Copper and copper alloys
are some of the most versatile engineering materials available. Since they can be used in an extraordinary range of applications, international copper specifications are well developed and detailed.
Copper specifications in Europe are based on Euronorom (abbreviation: EN), a harmonized system of European countries, which designate copper grades using a six-digit alpha-numerical system. The first letter, “C”, indicates a copper alloy. The second letter indicates the product form i.e. B-Ingot for re-melting to produce cast products, C-Cast products, F-Filler materials for brazing and welding, M-Master Alloys, R-Refined unwrought copper, S-Scrap, W-Wrought products and X-Non-standard materials. Three numbers are then used to identify the material, and the final letter is used to identify the classification of individual copper material groups and to enlarge the capacity of the designation system.
This last letter is important for defining copper specifications because it identifies the principal mandatory property. Each material condition is identified by a letter, as follows: A – Elongation, B – Spring bending limit, D – As drawn, without specified mechanical properties, G – Grain size, H – Hardness (Brinell or Vickers), M – As manufactured, without specified mechanical properties, R – Tensile strength, Y – 0.2% proof strength. For castings, properties are dependent on the casting process used. The suffixes used are: GS sand casting, GM permanent mould casting, GZ centrifugal casting, GC continuous casting, GP pressure die-casting.
Although Euronorom is accepted and effectively used in all European countries, copper specifications from obsolete national systems, such as German DIN, British BS, French AFNOR and Italian UNI, are often found in many documents and specifications and as such remain relevant from a practical perspective.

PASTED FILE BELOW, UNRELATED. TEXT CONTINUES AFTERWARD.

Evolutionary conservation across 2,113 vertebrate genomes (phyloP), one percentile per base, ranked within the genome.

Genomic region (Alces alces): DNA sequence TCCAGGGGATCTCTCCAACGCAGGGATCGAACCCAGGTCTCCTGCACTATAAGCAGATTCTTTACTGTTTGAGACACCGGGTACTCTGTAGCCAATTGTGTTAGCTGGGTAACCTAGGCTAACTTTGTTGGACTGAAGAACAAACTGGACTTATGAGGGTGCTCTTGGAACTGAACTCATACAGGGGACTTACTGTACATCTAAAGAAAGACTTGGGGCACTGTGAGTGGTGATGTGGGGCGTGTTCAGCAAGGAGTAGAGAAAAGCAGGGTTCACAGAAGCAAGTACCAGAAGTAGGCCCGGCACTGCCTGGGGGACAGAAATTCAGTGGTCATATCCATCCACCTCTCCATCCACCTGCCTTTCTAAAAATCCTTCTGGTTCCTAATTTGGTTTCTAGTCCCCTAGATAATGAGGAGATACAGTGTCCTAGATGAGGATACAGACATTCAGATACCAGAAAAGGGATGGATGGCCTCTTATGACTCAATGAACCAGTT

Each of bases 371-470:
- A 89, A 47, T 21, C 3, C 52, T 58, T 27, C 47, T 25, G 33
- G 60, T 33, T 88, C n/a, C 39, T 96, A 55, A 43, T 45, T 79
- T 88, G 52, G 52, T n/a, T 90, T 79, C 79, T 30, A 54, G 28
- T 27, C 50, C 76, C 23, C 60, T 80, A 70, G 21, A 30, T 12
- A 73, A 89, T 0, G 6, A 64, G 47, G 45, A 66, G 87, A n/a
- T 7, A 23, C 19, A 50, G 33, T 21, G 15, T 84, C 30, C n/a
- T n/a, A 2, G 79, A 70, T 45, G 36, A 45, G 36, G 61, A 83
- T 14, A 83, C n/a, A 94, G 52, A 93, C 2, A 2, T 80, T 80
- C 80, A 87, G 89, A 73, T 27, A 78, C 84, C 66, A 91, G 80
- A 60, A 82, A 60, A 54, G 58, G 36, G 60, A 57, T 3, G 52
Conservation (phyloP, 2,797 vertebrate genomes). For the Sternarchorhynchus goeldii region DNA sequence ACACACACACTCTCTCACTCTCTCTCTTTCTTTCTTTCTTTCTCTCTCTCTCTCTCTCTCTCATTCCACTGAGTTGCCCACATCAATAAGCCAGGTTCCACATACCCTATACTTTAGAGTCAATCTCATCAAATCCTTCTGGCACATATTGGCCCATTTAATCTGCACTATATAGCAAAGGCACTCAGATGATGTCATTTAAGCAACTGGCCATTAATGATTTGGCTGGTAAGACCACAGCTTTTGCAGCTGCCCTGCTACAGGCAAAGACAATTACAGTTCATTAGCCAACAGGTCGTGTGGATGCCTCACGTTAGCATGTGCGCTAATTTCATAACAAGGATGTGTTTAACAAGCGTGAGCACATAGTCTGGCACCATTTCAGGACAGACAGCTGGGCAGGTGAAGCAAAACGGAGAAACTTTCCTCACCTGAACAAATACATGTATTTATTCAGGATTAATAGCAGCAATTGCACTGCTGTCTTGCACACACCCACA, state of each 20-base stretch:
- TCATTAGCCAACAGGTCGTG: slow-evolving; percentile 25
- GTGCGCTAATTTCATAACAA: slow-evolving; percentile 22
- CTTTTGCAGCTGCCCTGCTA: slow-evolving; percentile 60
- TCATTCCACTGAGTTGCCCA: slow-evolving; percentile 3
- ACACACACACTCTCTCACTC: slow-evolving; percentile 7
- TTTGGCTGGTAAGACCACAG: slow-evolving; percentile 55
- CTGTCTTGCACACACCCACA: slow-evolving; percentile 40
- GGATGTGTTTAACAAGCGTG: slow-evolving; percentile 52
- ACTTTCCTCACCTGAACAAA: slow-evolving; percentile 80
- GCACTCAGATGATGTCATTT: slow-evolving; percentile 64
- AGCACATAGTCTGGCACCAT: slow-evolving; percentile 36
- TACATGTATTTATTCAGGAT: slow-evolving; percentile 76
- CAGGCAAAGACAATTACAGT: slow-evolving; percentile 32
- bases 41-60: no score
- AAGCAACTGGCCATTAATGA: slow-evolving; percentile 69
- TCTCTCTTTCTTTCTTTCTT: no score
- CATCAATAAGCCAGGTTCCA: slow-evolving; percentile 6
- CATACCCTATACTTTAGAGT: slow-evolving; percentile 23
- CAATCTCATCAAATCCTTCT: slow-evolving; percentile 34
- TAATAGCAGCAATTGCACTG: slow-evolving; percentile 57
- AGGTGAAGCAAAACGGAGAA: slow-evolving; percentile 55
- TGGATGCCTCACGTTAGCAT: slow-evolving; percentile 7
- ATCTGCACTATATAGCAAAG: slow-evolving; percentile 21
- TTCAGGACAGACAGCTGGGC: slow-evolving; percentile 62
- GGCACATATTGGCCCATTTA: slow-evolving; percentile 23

The most frequently used standard specifications for copper in the United States are those published by ASTM, SAE and ASME. A combined numbering system has been established in the USA in an effort to coordinate all the different designation systems into one system and to avoid the possibility that the same number is used for two different metals. This combined system is the Unified Numbering System (UNS); it is an identification system for commercial alloys and it does not provide direct alloy specifications.
However, specifications for copper and other alloys very often refer to UNS to identify grades specified within the document, or to cross-reference the grades to UNS numbers; this category of alloy equivalents is called “Official” in Total Materia terminology.
Japanese (JIS) copper specifications are based on ISO standards. In these specifications, copper alloys are designated with the optional prefix JIS, followed by a letter C for copper and copper alloys and four digit numbers which refer to the alloying elements. Examples: JIS C1020 which contains Cu 99.9%, JIS C2720 which is a Cu-Zn (brass), JIS C5191 is a Cu-Sn-P (phosphor bronze), JIS C3601 is a Cu-Zn-Pb (lead alloyed brass), JIS C6801 is a Cu-Zn-Al (brass), JIS C 4430 which is a Cu-Zn-Sn brass etc.
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